A month or two ago, I took delivery of something I’ve periodically had my eye on for several years now: a big, chunky mechanical keyboard. It’s the more modern and practical equivalent of a typewriter, and is absolutely an object of desire for writers (or programmers) of a certain vintage — so I had to have it.
It’s a WASD 88-key (tenkeyless) ISO layout, and I’ve customised it to my requirements: completely blank keys, Mac keycode setup, with purple keycaps for modifiers and special keys.
So what’s a mechanical keyboard? Aren’t virtually all keyboards mechanical? Certainly, but the term has a specific meaning: most contemporary computer keyboards, on desktop machines as well as laptops, are of the shallow, quiet variety. They have very little travel (the vertical distance the key moves when you press it down), don’t make much noise, and tend to be constructed as flat keys on a lever mechanism, which depress a dome switch on an underlying sandwich of electronics. They’re very thin and light, and are very attractive for those reasons. If you’ve got almost any modern laptop, or any Apple non-iOS device at all, you’ve got one of these dome switch keyboards — not a mechanical one.
Mechanical keyboards, on the other hand, are beasts. There’s a physical switch under each keycap, and the keycaps themselves have loads of travel: several times that of dome switches. They’re percussive, positive in feedback, and are often very, very loud in comparison. If you’re hearing a CHOK CHOK CHOK, or a CLACK CLACK CLACK, it’s a mechanical keyboard… and you probably hate that particular colleague even though their keyboard sounds amazing.
As with any now-specialist interest, you can go as deep down the rabbit hole as you like. There are many different types of switches to choose from, each of which sounds and feels different. The most common type are those from the Cherry MX range, and the standard is to use colours to distinguish each one; if you pull a keycap off a mechanical keyboard, which you can pretty much always do without causing any damage, you’ll see that the central mechanism is physically painted in the corresponding colour.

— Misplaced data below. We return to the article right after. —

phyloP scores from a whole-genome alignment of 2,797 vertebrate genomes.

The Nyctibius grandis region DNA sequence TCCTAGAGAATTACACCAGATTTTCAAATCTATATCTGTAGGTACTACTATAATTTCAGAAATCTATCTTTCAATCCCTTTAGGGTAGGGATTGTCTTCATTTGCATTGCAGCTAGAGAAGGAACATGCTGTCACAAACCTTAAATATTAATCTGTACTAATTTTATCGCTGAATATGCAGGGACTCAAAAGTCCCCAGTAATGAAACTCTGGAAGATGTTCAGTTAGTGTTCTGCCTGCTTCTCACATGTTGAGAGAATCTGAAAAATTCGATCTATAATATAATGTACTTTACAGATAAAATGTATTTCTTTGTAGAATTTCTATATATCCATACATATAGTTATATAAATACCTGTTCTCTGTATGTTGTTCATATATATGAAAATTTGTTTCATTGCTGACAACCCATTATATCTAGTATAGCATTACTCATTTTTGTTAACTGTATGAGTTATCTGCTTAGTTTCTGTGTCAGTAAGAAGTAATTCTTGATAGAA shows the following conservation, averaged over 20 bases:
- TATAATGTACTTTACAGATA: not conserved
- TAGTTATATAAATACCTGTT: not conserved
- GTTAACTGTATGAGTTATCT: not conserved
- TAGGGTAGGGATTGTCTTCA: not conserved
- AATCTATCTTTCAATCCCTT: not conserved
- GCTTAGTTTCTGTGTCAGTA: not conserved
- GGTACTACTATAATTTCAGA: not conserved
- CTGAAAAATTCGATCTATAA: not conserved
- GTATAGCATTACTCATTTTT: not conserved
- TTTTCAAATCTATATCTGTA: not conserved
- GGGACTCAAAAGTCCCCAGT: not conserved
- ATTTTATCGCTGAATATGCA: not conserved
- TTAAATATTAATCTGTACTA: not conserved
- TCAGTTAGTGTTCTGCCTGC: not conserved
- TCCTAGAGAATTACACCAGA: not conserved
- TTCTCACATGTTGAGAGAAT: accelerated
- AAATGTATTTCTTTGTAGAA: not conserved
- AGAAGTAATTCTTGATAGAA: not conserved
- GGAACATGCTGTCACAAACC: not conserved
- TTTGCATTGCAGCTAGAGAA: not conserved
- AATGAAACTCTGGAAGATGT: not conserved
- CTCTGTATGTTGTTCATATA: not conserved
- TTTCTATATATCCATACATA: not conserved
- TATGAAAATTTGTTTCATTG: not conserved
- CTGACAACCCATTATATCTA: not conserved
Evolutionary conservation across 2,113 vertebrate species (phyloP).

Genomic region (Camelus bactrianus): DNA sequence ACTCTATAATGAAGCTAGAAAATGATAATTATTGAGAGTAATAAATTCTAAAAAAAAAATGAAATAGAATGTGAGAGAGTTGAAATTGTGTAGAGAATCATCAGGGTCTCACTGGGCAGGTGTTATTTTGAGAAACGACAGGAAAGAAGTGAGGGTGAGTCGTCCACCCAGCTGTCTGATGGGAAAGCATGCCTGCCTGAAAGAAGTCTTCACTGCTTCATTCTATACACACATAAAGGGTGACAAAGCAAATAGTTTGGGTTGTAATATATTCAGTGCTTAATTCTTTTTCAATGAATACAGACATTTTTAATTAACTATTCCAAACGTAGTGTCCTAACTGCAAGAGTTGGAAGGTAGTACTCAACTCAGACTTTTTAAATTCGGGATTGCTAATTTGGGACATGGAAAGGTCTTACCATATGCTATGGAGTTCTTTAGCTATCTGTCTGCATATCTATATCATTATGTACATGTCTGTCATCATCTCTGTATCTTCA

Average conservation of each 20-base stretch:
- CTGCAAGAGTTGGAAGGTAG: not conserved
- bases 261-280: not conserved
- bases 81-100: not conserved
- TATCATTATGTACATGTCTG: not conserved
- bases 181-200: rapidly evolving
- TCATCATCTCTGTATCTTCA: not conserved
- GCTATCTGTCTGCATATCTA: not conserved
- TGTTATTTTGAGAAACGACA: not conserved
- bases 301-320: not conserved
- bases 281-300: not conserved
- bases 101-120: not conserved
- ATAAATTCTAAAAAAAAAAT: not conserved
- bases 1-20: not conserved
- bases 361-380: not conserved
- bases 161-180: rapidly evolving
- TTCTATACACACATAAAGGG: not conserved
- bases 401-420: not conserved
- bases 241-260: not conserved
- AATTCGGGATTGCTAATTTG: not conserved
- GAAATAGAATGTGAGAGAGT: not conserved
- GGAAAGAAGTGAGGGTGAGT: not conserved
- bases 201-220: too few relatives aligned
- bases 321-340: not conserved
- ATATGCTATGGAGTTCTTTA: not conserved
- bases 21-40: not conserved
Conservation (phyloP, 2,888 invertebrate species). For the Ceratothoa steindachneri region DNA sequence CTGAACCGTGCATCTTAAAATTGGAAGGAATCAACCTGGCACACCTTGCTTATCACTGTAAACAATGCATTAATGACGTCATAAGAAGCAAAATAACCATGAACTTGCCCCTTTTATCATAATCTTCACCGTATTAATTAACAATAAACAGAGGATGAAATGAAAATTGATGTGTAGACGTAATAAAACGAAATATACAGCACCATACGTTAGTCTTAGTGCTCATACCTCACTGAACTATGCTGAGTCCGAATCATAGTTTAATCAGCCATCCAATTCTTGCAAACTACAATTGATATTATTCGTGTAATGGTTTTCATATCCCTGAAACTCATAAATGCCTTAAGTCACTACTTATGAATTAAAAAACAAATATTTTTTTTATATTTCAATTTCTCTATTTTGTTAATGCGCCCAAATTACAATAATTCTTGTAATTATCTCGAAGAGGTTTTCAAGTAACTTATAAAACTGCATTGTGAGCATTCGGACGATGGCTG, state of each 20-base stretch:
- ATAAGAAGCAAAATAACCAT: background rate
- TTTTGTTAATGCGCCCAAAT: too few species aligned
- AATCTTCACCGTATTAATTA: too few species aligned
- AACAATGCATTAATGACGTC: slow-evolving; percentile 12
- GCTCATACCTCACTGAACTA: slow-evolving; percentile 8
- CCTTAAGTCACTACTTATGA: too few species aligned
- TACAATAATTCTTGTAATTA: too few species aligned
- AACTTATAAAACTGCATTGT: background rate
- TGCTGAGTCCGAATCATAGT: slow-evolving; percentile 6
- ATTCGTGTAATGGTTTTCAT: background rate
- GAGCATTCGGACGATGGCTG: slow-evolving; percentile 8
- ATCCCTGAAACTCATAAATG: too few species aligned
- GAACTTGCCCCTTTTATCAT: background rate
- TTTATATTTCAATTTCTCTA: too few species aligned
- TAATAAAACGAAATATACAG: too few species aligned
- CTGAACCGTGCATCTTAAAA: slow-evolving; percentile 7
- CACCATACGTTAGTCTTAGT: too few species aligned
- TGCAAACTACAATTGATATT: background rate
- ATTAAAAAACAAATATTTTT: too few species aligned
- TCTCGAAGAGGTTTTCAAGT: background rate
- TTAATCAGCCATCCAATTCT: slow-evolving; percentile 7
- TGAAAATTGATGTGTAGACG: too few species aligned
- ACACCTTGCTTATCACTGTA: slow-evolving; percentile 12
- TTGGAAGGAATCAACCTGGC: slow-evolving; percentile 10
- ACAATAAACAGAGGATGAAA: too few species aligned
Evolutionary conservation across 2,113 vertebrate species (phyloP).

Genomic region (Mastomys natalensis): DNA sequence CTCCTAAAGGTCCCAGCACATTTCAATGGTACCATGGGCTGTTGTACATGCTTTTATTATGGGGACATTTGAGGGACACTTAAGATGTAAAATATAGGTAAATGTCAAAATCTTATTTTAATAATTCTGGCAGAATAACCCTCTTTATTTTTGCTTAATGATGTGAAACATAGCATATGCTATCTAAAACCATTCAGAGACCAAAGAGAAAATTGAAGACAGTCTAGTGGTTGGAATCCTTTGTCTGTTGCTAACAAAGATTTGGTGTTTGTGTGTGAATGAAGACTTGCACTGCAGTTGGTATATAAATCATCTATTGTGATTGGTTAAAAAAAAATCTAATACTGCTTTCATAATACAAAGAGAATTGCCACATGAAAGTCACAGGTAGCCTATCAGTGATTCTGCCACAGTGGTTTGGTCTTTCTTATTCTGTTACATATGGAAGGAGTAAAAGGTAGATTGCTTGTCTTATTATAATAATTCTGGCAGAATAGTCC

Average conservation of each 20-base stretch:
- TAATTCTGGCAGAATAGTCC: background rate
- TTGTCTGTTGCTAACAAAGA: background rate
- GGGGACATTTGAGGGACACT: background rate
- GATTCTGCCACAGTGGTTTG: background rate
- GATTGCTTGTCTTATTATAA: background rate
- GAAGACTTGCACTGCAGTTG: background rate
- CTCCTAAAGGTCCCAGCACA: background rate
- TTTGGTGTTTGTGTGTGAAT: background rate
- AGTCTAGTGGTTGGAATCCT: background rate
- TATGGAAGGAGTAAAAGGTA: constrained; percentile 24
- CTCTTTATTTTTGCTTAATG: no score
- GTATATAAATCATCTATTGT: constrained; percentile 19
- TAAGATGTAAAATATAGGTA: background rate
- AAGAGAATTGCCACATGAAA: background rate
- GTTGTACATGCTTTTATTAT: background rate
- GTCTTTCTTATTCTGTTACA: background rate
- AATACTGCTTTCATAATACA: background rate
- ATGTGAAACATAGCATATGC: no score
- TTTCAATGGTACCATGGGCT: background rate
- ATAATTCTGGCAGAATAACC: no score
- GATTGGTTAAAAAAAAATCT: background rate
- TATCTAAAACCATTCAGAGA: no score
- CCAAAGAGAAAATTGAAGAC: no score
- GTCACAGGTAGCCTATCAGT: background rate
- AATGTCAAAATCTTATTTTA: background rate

Reds are linear, like pressing a spring smoothly down, and almost silent. Browns are very quiet too, but have a distinctive tactile ‘bump’ at their activation point, which is before you reach full travel. Blues have both a bump and a CLICK that echoes around the room. Blacks are stiffer versions of reds, greens are stiffer versions of blues, and so on and so on. Gamers love reds, and writers love blues or browns.
This particular writer loves blues. Here’s a video of my typing machine, and the gorgeous bloody racket it makes. Those are Cherry MX blues, and they’re actually slightly dampened with 0.2mm O-rings, if you can believe it, because my office is all hard wooden surfaces and very acoustically bright.
Fair enough, you say… but why? Well, I’ll be the first to admit that it’s an indulgent thing; a borderline eccentric acquisition. But dear reader, it’s the most delightful keyboard I’ve ever typed on.
Here in Scotland, we use profanity constantly — as an intensifier, or endearment, or insult, or almost anything else. When we want to say that something is substantial, and bold, and utterly (gloriously) without shame or self-consciousness, we have a certain phrase… and it’s absolutely the right one to use here:
This is a big fuck-off keyboard.
It’s not any tougher on the fingers or wrists, though, despite what you might expect; indeed, the blue switches activate at an intermediate point on the key’s travel just like the browns, so you don’t need to press them fully down as with dome switches (which is called bottoming out). I actually find the mechanical switches gentler on my hands. And regardless of how it may appear, the key spacing isn’t noticeably greater than on a Apple Magic Keyboard either.
So, no loss – except for portability and in my case a Bluetooth connection — but a huge emotional gain. Typing on this thing feels like writing. It feels like bashing out a story then yelling for the copy boy. It feels like anachronistic and hard-boiled tale-telling. It feels like Pulitzer journalism. It’s like a telegraph key, and an old movie, and Woodward and Bernstein. But it’s also mainframes and the IBM Model M, and the BASIC programming of my youth. Big keys that take a beating, and a keyboard that could deliver one if swung at a foolhardy burglar.